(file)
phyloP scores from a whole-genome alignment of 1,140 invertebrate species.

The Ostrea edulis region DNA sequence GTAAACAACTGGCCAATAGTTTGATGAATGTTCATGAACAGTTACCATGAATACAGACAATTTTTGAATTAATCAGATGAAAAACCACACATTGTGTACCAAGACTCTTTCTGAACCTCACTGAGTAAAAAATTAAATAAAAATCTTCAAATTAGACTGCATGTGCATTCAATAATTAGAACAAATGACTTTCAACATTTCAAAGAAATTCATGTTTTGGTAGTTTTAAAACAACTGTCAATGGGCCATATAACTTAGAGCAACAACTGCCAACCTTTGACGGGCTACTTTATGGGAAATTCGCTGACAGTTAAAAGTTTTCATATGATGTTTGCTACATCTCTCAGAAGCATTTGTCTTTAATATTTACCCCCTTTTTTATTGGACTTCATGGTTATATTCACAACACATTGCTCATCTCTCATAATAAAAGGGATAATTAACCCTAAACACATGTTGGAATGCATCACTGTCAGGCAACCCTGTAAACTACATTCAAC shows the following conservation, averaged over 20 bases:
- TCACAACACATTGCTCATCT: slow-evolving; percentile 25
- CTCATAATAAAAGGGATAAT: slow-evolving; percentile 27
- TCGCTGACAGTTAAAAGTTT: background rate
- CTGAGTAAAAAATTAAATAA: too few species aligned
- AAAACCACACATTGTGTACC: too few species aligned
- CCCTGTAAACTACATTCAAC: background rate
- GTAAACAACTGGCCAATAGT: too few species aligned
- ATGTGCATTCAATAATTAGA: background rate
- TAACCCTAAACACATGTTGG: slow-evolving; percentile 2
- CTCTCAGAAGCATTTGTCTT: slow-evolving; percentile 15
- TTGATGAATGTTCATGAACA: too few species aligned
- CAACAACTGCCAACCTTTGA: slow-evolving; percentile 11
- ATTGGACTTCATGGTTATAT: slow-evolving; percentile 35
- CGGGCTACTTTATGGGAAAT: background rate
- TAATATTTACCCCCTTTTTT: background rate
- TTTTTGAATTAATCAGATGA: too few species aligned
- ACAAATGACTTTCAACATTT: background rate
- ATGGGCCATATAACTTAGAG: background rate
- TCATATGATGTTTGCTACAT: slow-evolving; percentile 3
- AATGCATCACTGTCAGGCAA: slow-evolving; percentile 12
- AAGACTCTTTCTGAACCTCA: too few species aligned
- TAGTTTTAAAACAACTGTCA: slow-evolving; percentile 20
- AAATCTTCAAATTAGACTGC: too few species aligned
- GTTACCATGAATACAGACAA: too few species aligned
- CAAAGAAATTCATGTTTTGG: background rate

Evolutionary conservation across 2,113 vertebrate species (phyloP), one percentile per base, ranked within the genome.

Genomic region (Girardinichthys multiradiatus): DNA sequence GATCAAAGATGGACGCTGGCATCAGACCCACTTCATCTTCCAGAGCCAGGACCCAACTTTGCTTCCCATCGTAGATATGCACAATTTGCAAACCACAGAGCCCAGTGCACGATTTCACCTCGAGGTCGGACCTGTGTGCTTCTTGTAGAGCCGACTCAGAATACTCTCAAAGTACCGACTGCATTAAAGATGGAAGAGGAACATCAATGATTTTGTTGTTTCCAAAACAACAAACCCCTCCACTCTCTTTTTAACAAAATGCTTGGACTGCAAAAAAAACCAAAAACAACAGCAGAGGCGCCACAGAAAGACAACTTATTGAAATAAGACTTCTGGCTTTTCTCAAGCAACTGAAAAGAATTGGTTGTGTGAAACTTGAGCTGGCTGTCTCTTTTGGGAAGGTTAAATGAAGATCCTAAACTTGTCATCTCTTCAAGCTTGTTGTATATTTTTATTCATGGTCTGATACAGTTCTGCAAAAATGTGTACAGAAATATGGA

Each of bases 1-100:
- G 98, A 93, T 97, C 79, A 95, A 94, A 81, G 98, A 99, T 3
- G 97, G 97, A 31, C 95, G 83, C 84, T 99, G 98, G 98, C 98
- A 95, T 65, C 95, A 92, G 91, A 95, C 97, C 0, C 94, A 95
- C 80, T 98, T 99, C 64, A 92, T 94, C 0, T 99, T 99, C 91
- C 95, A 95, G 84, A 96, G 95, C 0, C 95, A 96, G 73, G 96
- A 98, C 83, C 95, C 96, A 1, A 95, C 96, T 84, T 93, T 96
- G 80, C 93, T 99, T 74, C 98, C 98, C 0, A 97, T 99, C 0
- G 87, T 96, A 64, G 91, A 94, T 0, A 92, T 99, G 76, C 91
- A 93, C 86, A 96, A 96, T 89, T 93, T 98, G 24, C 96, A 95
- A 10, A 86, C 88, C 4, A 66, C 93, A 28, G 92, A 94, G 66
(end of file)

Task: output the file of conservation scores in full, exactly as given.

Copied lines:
phyloP scores from a whole-genome alignment of 1,140 invertebrate species.

The Ostrea edulis region DNA sequence GTAAACAACTGGCCAATAGTTTGATGAATGTTCATGAACAGTTACCATGAATACAGACAATTTTTGAATTAATCAGATGAAAAACCACACATTGTGTACCAAGACTCTTTCTGAACCTCACTGAGTAAAAAATTAAATAAAAATCTTCAAATTAGACTGCATGTGCATTCAATAATTAGAACAAATGACTTTCAACATTTCAAAGAAATTCATGTTTTGGTAGTTTTAAAACAACTGTCAATGGGCCATATAACTTAGAGCAACAACTGCCAACCTTTGACGGGCTACTTTATGGGAAATTCGCTGACAGTTAAAAGTTTTCATATGATGTTTGCTACATCTCTCAGAAGCATTTGTCTTTAATATTTACCCCCTTTTTTATTGGACTTCATGGTTATATTCACAACACATTGCTCATCTCTCATAATAAAAGGGATAATTAACCCTAAACACATGTTGGAATGCATCACTGTCAGGCAACCCTGTAAACTACATTCAAC shows the following conservation, averaged over 20 bases:
- TCACAACACATTGCTCATCT: slow-evolving; percentile 25
- CTCATAATAAAAGGGATAAT: slow-evolving; percentile 27
- TCGCTGACAGTTAAAAGTTT: background rate
- CTGAGTAAAAAATTAAATAA: too few species aligned
- AAAACCACACATTGTGTACC: too few species aligned
- CCCTGTAAACTACATTCAAC: background rate
- GTAAACAACTGGCCAATAGT: too few species aligned
- ATGTGCATTCAATAATTAGA: background rate
- TAACCCTAAACACATGTTGG: slow-evolving; percentile 2
- CTCTCAGAAGCATTTGTCTT: slow-evolving; percentile 15
- TTGATGAATGTTCATGAACA: too few species aligned
- CAACAACTGCCAACCTTTGA: slow-evolving; percentile 11
- ATTGGACTTCATGGTTATAT: slow-evolving; percentile 35
- CGGGCTACTTTATGGGAAAT: background rate
- TAATATTTACCCCCTTTTTT: background rate
- TTTTTGAATTAATCAGATGA: too few species aligned
- ACAAATGACTTTCAACATTT: background rate
- ATGGGCCATATAACTTAGAG: background rate
- TCATATGATGTTTGCTACAT: slow-evolving; percentile 3
- AATGCATCACTGTCAGGCAA: slow-evolving; percentile 12
- AAGACTCTTTCTGAACCTCA: too few species aligned
- TAGTTTTAAAACAACTGTCA: slow-evolving; percentile 20
- AAATCTTCAAATTAGACTGC: too few species aligned
- GTTACCATGAATACAGACAA: too few species aligned
- CAAAGAAATTCATGTTTTGG: background rate

Evolutionary conservation across 2,113 vertebrate species (phyloP), one percentile per base, ranked within the genome.

Genomic region (Girardinichthys multiradiatus): DNA sequence GATCAAAGATGGACGCTGGCATCAGACCCACTTCATCTTCCAGAGCCAGGACCCAACTTTGCTTCCCATCGTAGATATGCACAATTTGCAAACCACAGAGCCCAGTGCACGATTTCACCTCGAGGTCGGACCTGTGTGCTTCTTGTAGAGCCGACTCAGAATACTCTCAAAGTACCGACTGCATTAAAGATGGAAGAGGAACATCAATGATTTTGTTGTTTCCAAAACAACAAACCCCTCCACTCTCTTTTTAACAAAATGCTTGGACTGCAAAAAAAACCAAAAACAACAGCAGAGGCGCCACAGAAAGACAACTTATTGAAATAAGACTTCTGGCTTTTCTCAAGCAACTGAAAAGAATTGGTTGTGTGAAACTTGAGCTGGCTGTCTCTTTTGGGAAGGTTAAATGAAGATCCTAAACTTGTCATCTCTTCAAGCTTGTTGTATATTTTTATTCATGGTCTGATACAGTTCTGCAAAAATGTGTACAGAAATATGGA

Each of bases 1-100:
- G 98, A 93, T 97, C 79, A 95, A 94, A 81, G 98, A 99, T 3
- G 97, G 97, A 31, C 95, G 83, C 84, T 99, G 98, G 98, C 98
- A 95, T 65, C 95, A 92, G 91, A 95, C 97, C 0, C 94, A 95
- C 80, T 98, T 99, C 64, A 92, T 94, C 0, T 99, T 99, C 91
- C 95, A 95, G 84, A 96, G 95, C 0, C 95, A 96, G 73, G 96
- A 98, C 83, C 95, C 96, A 1, A 95, C 96, T 84, T 93, T 96
- G 80, C 93, T 99, T 74, C 98, C 98, C 0, A 97, T 99, C 0
- G 87, T 96, A 64, G 91, A 94, T 0, A 92, T 99, G 76, C 91
- A 93, C 86, A 96, A 96, T 89, T 93, T 98, G 24, C 96, A 95
- A 10, A 86, C 88, C 4, A 66, C 93, A 28, G 92, A 94, G 66